I have no idea what, if any, spiritual views Denise Chow may hold, but she posted a remarkable post on space.com in 2011 in which she describes the history of the universe from the Big Bang to Now.
No, I’m not making this up. Some of the specific details may have been updated and become better understood since Chow put this piece together but it remains one of the most accessible explanations of the subject I’ve come across anywhere. Definitely worth the read. Go here.
Photo above by Felix Mittermeier on Unsplash.
One of the first things done by Speaker of the House Nancy Pelosi after taking control of the big gavel was to appoint the Select Committee on the Modernization of Congress to recommend measures to bring the First Branch into the 21st Century of organizational management.
In its first hearing, the modernization committee heard testimony from 30 members representing both sides of the aisle, including Rep. Kathleen Clarke (D-Mass.) who provided a concise assessment of worrisome staffing trends:
Continue reading “Five Biggest Staff Problems That Hurt Congress and America”
Patricia Murphy covers national politics for the Daily Beast and is a former Hill staffer, most recently working as communications director for then-Sen. Max Cleland (D-Ga.) from 2001 to 2003.
Murphy also writes a column for Roll Call and has a great piece today there based on her interviews with a number of present and former Hill staffers responding to the question of things they wish they had known when they worked on the Senate or House side.
Continue reading “Eight VIP Things You Should Know About Working On The Hill”
Dr. Rosalind Picard is founder and director of MIT’s Affective Computing Research Group. She is also a professing Christian who was raised in a secular home.
Dr. Shahram Koshbin is a Harvard neurology professor from Iran whose mother was Jewish and whose father was of the Bahai faith. He wonders whether religiosity is the same thing as faith.
Continue reading “Is The Human Brain Just A Fallible Machine?”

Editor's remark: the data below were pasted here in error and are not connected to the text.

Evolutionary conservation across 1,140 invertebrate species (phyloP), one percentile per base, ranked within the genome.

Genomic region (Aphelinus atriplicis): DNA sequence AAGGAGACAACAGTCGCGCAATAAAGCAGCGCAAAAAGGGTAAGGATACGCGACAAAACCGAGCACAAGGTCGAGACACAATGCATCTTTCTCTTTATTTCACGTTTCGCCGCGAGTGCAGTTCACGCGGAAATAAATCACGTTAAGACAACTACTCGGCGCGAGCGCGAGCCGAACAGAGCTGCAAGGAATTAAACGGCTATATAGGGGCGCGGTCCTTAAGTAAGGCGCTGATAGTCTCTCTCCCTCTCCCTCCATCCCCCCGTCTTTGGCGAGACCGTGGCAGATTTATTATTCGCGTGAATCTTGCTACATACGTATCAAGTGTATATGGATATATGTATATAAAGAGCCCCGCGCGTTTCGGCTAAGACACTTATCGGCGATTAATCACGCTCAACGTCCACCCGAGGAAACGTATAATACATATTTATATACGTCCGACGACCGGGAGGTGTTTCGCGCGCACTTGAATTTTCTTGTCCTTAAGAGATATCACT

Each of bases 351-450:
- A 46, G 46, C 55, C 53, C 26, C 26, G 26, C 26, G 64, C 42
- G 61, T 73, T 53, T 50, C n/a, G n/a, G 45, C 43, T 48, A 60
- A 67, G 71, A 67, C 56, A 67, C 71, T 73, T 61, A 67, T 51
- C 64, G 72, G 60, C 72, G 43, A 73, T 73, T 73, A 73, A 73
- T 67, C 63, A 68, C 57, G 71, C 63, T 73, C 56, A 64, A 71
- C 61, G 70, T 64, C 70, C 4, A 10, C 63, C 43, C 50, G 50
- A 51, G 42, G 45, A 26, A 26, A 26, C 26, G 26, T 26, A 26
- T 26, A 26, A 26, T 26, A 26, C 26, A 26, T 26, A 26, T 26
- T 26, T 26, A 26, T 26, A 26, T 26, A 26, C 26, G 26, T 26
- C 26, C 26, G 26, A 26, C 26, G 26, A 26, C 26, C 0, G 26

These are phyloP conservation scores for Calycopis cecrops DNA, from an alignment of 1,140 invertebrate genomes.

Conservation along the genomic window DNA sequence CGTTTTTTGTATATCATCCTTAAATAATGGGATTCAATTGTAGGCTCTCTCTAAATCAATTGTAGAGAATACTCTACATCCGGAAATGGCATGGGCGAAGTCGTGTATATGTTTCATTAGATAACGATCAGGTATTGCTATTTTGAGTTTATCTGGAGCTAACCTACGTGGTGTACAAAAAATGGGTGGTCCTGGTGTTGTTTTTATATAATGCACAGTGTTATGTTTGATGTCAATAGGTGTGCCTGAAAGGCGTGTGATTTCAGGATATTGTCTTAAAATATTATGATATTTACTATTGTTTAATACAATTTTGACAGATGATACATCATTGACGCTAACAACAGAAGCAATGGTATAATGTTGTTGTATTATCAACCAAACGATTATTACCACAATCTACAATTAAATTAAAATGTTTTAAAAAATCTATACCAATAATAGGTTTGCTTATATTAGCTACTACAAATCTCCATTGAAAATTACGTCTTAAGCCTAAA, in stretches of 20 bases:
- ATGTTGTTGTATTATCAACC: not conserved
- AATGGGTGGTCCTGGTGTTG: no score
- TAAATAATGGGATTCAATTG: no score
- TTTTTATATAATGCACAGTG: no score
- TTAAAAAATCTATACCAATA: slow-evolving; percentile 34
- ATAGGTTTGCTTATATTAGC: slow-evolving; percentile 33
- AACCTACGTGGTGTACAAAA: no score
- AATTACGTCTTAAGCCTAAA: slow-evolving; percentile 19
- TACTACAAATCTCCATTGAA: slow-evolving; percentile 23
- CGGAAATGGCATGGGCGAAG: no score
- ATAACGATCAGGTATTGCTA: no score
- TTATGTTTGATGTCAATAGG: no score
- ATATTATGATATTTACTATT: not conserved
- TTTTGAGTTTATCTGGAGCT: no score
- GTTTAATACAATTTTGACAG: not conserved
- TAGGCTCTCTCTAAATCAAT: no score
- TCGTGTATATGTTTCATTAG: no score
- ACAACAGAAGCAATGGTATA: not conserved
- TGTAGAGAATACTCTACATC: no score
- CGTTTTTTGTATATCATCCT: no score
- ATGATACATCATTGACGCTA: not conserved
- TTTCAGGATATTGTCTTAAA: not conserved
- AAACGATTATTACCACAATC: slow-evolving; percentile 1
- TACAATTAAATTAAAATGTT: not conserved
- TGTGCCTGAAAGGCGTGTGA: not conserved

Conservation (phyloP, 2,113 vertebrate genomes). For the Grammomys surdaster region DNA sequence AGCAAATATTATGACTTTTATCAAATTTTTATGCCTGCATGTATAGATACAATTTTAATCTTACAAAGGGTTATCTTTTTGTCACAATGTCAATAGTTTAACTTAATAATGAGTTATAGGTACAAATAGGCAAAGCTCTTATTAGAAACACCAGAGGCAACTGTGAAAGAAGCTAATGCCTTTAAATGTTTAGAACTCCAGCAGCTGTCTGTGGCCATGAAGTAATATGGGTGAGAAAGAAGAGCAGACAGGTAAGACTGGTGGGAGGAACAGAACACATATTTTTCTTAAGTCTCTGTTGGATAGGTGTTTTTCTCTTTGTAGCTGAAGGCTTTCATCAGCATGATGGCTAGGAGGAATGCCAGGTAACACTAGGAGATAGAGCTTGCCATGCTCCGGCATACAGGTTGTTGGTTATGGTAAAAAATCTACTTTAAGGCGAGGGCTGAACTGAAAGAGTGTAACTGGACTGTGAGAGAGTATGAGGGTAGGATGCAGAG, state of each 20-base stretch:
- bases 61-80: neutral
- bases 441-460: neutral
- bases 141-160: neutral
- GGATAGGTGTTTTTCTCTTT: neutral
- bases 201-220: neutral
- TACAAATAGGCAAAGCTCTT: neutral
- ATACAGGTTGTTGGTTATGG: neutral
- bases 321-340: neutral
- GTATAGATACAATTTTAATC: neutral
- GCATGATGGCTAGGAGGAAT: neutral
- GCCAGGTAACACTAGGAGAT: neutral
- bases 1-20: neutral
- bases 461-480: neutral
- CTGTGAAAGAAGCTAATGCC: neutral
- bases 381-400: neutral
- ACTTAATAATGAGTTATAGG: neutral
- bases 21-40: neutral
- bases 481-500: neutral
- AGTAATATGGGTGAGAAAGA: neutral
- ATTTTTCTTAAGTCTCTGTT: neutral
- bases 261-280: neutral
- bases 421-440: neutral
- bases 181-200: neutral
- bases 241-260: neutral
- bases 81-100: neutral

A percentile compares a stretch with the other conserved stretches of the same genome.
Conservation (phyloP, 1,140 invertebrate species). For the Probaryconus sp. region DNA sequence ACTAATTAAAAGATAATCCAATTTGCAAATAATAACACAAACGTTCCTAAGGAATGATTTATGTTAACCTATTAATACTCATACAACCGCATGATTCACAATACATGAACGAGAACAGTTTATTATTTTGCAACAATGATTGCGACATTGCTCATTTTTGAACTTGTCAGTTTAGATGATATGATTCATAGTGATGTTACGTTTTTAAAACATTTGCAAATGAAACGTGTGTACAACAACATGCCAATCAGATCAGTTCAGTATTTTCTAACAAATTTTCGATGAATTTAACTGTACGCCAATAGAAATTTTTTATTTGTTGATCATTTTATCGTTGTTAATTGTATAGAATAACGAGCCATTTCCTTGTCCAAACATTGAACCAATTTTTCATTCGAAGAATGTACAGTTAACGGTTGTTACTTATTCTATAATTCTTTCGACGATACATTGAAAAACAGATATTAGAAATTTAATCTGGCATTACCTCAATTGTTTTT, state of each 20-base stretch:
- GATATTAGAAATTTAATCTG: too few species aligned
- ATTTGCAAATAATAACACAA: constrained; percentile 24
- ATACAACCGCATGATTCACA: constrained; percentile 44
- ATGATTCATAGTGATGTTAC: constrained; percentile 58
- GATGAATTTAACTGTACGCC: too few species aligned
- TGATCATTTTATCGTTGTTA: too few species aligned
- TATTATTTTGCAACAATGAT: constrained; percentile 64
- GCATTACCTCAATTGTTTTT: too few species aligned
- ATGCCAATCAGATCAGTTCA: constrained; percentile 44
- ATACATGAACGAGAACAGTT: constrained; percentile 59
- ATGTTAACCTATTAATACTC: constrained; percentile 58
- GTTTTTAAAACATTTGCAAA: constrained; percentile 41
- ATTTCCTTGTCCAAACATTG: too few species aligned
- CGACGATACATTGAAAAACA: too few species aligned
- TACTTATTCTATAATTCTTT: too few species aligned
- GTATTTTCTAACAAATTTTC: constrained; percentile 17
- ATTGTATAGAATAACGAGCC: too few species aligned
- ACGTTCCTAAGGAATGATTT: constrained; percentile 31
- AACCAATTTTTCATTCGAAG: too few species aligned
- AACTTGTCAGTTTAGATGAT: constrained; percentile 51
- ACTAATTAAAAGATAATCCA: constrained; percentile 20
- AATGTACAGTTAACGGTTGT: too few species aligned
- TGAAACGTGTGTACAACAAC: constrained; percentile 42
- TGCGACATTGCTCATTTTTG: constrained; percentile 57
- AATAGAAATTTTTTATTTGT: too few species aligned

What are the most difficult questions to answer? Solid candidates are those which by virtue of how they are posed eliminate the only logical and correct answers.
Who created God is one such question that is invariably heard when two or more intelligent people begin talking about the most important issues in life.
Continue reading “Who Created God? Oxford’s John Lennox Responds To Richard Dawkins”
Only stupid or insecure or misguided people become followers of Jesus, right? That is an attitude one inevitably encounters while working for a U.S. senator or representative.
But then there is Professor John Lennox, the Irish mathematician from Oxford university, who not only is incredibly intelligent but also among the world’s most effective apologists for Christianity.
Continue reading “Oxford Mathematician Explains Why He’s A Follower Of Jesus”
There is likely no greater mistake when working on Capitol Hill than including a contradiction of logic or fact in a one-pager making the case for a legislative proposal, composing a position paper on a bill scheduled for a vote on the floor, or drafting remarks for your boss when she speaks to an important group this weekend back home in the district.
There are people working for Congress who eat, sleep and live detecting, exposing and criticizing contradictions among political opponents, as well as journalists, lobbyists and talking heads doing the same, so it’s no wonder aides to senators and representatives tend to be hyper-sensitive about consistency.
Continue reading “Think Like A Detective: What About The Contradictions In The Four Gospels?”